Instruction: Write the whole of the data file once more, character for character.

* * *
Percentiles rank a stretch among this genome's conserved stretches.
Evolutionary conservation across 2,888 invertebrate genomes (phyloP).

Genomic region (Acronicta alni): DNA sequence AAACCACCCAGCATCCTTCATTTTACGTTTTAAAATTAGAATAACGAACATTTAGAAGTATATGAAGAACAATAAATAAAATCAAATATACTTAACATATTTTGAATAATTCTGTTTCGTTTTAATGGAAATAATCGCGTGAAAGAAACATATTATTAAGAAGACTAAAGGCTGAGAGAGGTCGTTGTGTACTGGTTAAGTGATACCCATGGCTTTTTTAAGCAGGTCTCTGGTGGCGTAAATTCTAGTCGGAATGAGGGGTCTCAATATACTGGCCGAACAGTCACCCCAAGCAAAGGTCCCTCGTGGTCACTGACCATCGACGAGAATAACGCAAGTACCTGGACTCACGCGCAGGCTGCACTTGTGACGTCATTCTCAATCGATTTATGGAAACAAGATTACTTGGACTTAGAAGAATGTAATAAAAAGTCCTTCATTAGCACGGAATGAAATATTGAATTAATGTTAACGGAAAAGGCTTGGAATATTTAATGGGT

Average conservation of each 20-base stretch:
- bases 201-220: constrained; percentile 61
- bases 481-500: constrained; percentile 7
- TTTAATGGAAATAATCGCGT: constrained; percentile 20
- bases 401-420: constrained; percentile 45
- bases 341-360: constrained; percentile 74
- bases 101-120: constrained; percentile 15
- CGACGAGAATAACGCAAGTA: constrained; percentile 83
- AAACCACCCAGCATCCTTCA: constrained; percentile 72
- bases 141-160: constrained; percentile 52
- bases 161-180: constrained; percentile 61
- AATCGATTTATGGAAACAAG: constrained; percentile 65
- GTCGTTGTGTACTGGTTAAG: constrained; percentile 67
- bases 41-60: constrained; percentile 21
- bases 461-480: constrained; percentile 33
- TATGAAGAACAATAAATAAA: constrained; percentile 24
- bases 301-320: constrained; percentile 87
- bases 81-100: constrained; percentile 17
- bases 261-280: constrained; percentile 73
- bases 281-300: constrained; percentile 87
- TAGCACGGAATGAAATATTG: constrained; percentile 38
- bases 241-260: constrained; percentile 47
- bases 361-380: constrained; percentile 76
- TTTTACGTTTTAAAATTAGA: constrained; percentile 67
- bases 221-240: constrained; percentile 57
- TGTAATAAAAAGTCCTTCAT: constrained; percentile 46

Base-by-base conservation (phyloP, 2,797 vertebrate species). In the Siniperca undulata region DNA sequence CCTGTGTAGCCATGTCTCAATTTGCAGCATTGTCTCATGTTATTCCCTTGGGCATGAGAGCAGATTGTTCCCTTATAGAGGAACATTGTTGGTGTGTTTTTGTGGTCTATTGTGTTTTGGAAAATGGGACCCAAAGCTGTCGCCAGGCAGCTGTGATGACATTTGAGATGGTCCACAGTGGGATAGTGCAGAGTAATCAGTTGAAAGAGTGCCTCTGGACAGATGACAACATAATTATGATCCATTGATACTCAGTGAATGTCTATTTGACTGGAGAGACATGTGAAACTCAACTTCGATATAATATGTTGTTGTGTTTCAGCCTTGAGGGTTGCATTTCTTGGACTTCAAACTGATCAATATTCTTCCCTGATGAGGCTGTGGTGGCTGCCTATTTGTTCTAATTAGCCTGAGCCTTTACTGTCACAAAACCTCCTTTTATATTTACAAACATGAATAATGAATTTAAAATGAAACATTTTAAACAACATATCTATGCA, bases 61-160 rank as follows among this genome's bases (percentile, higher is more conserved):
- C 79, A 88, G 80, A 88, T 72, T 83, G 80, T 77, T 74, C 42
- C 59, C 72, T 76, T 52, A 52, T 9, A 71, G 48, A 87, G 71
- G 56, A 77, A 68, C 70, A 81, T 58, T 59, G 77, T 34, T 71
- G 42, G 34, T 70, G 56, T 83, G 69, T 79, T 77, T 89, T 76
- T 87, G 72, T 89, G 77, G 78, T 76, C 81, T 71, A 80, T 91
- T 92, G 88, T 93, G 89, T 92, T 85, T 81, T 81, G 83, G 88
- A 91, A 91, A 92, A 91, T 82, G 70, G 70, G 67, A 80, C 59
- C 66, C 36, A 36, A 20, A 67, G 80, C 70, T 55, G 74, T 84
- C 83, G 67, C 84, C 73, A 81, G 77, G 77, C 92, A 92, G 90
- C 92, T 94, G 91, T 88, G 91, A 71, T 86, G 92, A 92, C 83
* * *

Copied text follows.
Percentiles rank a stretch among this genome's conserved stretches.
Evolutionary conservation across 2,888 invertebrate genomes (phyloP).

Genomic region (Acronicta alni): DNA sequence AAACCACCCAGCATCCTTCATTTTACGTTTTAAAATTAGAATAACGAACATTTAGAAGTATATGAAGAACAATAAATAAAATCAAATATACTTAACATATTTTGAATAATTCTGTTTCGTTTTAATGGAAATAATCGCGTGAAAGAAACATATTATTAAGAAGACTAAAGGCTGAGAGAGGTCGTTGTGTACTGGTTAAGTGATACCCATGGCTTTTTTAAGCAGGTCTCTGGTGGCGTAAATTCTAGTCGGAATGAGGGGTCTCAATATACTGGCCGAACAGTCACCCCAAGCAAAGGTCCCTCGTGGTCACTGACCATCGACGAGAATAACGCAAGTACCTGGACTCACGCGCAGGCTGCACTTGTGACGTCATTCTCAATCGATTTATGGAAACAAGATTACTTGGACTTAGAAGAATGTAATAAAAAGTCCTTCATTAGCACGGAATGAAATATTGAATTAATGTTAACGGAAAAGGCTTGGAATATTTAATGGGT

Average conservation of each 20-base stretch:
- bases 201-220: constrained; percentile 61
- bases 481-500: constrained; percentile 7
- TTTAATGGAAATAATCGCGT: constrained; percentile 20
- bases 401-420: constrained; percentile 45
- bases 341-360: constrained; percentile 74
- bases 101-120: constrained; percentile 15
- CGACGAGAATAACGCAAGTA: constrained; percentile 83
- AAACCACCCAGCATCCTTCA: constrained; percentile 72
- bases 141-160: constrained; percentile 52
- bases 161-180: constrained; percentile 61
- AATCGATTTATGGAAACAAG: constrained; percentile 65
- GTCGTTGTGTACTGGTTAAG: constrained; percentile 67
- bases 41-60: constrained; percentile 21
- bases 461-480: constrained; percentile 33
- TATGAAGAACAATAAATAAA: constrained; percentile 24
- bases 301-320: constrained; percentile 87
- bases 81-100: constrained; percentile 17
- bases 261-280: constrained; percentile 73
- bases 281-300: constrained; percentile 87
- TAGCACGGAATGAAATATTG: constrained; percentile 38
- bases 241-260: constrained; percentile 47
- bases 361-380: constrained; percentile 76
- TTTTACGTTTTAAAATTAGA: constrained; percentile 67
- bases 221-240: constrained; percentile 57
- TGTAATAAAAAGTCCTTCAT: constrained; percentile 46

Base-by-base conservation (phyloP, 2,797 vertebrate species). In the Siniperca undulata region DNA sequence CCTGTGTAGCCATGTCTCAATTTGCAGCATTGTCTCATGTTATTCCCTTGGGCATGAGAGCAGATTGTTCCCTTATAGAGGAACATTGTTGGTGTGTTTTTGTGGTCTATTGTGTTTTGGAAAATGGGACCCAAAGCTGTCGCCAGGCAGCTGTGATGACATTTGAGATGGTCCACAGTGGGATAGTGCAGAGTAATCAGTTGAAAGAGTGCCTCTGGACAGATGACAACATAATTATGATCCATTGATACTCAGTGAATGTCTATTTGACTGGAGAGACATGTGAAACTCAACTTCGATATAATATGTTGTTGTGTTTCAGCCTTGAGGGTTGCATTTCTTGGACTTCAAACTGATCAATATTCTTCCCTGATGAGGCTGTGGTGGCTGCCTATTTGTTCTAATTAGCCTGAGCCTTTACTGTCACAAAACCTCCTTTTATATTTACAAACATGAATAATGAATTTAAAATGAAACATTTTAAACAACATATCTATGCA, bases 61-160 rank as follows among this genome's bases (percentile, higher is more conserved):
- C 79, A 88, G 80, A 88, T 72, T 83, G 80, T 77, T 74, C 42
- C 59, C 72, T 76, T 52, A 52, T 9, A 71, G 48, A 87, G 71
- G 56, A 77, A 68, C 70, A 81, T 58, T 59, G 77, T 34, T 71
- G 42, G 34, T 70, G 56, T 83, G 69, T 79, T 77, T 89, T 76
- T 87, G 72, T 89, G 77, G 78, T 76, C 81, T 71, A 80, T 91
- T 92, G 88, T 93, G 89, T 92, T 85, T 81, T 81, G 83, G 88
- A 91, A 91, A 92, A 91, T 82, G 70, G 70, G 67, A 80, C 59
- C 66, C 36, A 36, A 20, A 67, G 80, C 70, T 55, G 74, T 84
- C 83, G 67, C 84, C 73, A 81, G 77, G 77, C 92, A 92, G 90
- C 92, T 94, G 91, T 88, G 91, A 71, T 86, G 92, A 92, C 83